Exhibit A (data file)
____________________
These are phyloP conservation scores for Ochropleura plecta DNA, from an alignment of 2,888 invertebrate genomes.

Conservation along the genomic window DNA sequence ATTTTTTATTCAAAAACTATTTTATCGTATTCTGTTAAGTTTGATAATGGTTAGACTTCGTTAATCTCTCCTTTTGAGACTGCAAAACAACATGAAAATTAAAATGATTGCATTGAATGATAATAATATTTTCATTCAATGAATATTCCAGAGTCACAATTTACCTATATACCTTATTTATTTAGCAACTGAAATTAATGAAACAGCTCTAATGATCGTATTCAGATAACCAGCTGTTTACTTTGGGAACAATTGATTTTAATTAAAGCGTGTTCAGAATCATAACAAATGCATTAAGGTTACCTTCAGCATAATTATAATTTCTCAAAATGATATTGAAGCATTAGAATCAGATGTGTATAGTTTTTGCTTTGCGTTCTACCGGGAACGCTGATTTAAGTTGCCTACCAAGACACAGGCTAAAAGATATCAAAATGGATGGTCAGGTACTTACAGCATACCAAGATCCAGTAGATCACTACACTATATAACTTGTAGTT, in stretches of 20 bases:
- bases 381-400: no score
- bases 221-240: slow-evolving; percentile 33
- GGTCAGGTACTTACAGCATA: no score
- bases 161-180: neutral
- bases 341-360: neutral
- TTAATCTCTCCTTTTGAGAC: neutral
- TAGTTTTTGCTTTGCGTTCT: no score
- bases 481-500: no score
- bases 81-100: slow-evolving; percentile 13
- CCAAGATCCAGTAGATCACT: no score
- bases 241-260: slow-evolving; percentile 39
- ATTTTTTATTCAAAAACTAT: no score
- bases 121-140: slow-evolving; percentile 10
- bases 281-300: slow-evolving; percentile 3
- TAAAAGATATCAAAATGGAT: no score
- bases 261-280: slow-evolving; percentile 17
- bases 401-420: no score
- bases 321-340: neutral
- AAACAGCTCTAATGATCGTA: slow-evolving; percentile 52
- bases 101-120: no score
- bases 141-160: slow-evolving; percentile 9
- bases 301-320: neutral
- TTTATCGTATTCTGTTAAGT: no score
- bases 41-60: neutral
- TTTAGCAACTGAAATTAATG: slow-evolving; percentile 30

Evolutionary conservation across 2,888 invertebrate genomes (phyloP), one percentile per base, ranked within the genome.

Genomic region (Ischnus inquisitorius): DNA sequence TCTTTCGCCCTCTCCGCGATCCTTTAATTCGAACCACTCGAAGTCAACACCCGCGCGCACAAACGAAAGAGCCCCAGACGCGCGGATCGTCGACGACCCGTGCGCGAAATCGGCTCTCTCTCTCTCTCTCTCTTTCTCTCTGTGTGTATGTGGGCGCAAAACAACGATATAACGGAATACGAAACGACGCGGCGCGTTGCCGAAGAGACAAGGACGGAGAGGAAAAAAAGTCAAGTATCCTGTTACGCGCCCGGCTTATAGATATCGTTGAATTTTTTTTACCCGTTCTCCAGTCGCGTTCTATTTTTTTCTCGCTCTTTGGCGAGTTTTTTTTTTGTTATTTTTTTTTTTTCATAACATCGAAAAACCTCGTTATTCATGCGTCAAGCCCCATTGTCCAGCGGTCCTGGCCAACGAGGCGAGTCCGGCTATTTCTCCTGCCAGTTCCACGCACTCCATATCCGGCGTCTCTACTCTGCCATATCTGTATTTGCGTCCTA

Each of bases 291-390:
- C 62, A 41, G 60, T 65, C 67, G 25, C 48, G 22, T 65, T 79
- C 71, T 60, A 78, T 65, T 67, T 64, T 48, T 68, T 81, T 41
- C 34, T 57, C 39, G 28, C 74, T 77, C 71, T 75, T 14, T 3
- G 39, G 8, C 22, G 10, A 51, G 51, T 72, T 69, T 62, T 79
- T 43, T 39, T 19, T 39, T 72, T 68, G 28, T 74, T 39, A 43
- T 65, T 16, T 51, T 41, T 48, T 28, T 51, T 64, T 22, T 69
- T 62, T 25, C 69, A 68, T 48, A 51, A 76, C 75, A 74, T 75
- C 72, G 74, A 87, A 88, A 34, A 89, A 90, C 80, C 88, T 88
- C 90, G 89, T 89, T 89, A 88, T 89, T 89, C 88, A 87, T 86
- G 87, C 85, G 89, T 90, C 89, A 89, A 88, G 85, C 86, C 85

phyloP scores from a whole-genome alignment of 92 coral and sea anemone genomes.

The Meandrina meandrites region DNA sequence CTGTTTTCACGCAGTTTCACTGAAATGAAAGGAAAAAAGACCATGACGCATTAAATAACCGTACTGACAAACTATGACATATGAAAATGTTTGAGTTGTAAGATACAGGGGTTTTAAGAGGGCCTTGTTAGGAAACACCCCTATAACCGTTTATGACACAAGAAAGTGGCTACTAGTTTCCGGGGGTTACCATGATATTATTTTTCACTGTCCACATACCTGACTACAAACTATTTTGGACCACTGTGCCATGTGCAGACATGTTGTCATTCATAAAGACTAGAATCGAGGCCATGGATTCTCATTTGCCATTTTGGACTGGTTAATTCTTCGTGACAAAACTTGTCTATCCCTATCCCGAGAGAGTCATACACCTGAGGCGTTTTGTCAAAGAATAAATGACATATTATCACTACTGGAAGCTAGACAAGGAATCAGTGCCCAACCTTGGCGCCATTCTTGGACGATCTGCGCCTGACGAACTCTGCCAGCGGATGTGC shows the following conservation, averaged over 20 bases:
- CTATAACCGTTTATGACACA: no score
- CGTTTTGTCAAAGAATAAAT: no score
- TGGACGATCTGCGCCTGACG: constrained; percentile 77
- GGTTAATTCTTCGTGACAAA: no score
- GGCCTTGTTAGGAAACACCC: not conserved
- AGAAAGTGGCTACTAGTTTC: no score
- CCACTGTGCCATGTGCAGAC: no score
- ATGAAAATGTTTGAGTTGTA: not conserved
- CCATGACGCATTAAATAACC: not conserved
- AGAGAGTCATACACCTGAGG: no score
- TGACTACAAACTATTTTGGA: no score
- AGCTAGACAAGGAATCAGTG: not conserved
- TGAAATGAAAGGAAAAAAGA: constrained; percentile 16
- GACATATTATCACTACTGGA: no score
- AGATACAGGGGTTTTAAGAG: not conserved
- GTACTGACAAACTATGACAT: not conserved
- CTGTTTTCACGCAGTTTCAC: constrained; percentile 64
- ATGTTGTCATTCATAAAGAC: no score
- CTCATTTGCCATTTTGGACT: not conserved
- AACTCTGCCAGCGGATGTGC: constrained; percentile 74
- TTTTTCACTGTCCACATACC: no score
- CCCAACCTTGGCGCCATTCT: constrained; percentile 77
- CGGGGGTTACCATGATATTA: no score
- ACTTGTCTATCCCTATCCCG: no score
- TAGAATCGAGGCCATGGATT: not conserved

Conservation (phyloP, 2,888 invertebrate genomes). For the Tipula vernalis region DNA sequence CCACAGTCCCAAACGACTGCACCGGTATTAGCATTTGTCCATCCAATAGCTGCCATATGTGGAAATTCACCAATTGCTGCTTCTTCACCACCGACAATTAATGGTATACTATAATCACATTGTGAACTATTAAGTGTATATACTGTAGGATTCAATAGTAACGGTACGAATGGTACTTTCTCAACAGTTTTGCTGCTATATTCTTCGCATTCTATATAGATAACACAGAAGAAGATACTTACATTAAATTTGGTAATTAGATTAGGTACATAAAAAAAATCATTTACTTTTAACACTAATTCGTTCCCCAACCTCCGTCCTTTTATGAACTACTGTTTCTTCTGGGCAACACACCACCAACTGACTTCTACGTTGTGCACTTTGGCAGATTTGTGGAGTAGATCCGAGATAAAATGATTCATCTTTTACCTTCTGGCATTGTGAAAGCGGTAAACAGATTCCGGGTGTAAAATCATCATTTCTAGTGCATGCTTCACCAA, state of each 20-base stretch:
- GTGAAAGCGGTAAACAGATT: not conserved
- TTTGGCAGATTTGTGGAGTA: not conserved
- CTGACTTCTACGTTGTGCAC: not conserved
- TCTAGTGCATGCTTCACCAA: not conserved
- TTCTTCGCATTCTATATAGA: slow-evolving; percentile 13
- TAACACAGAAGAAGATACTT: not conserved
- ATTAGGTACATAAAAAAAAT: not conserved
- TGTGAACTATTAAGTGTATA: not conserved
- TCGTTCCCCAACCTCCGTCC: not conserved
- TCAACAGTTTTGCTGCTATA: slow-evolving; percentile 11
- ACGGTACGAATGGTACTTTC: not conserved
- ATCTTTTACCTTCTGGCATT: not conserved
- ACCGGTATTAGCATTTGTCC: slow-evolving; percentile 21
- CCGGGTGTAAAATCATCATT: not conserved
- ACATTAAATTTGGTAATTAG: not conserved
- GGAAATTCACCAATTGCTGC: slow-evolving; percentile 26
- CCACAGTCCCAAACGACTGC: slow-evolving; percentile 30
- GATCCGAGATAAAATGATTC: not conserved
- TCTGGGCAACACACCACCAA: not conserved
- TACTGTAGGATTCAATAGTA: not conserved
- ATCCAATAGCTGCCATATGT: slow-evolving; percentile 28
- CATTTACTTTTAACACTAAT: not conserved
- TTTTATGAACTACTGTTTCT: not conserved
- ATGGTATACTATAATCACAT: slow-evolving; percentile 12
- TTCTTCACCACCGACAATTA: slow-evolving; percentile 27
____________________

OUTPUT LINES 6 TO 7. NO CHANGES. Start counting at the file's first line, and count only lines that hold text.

- bases 161-180: neutral
- bases 341-360: neutral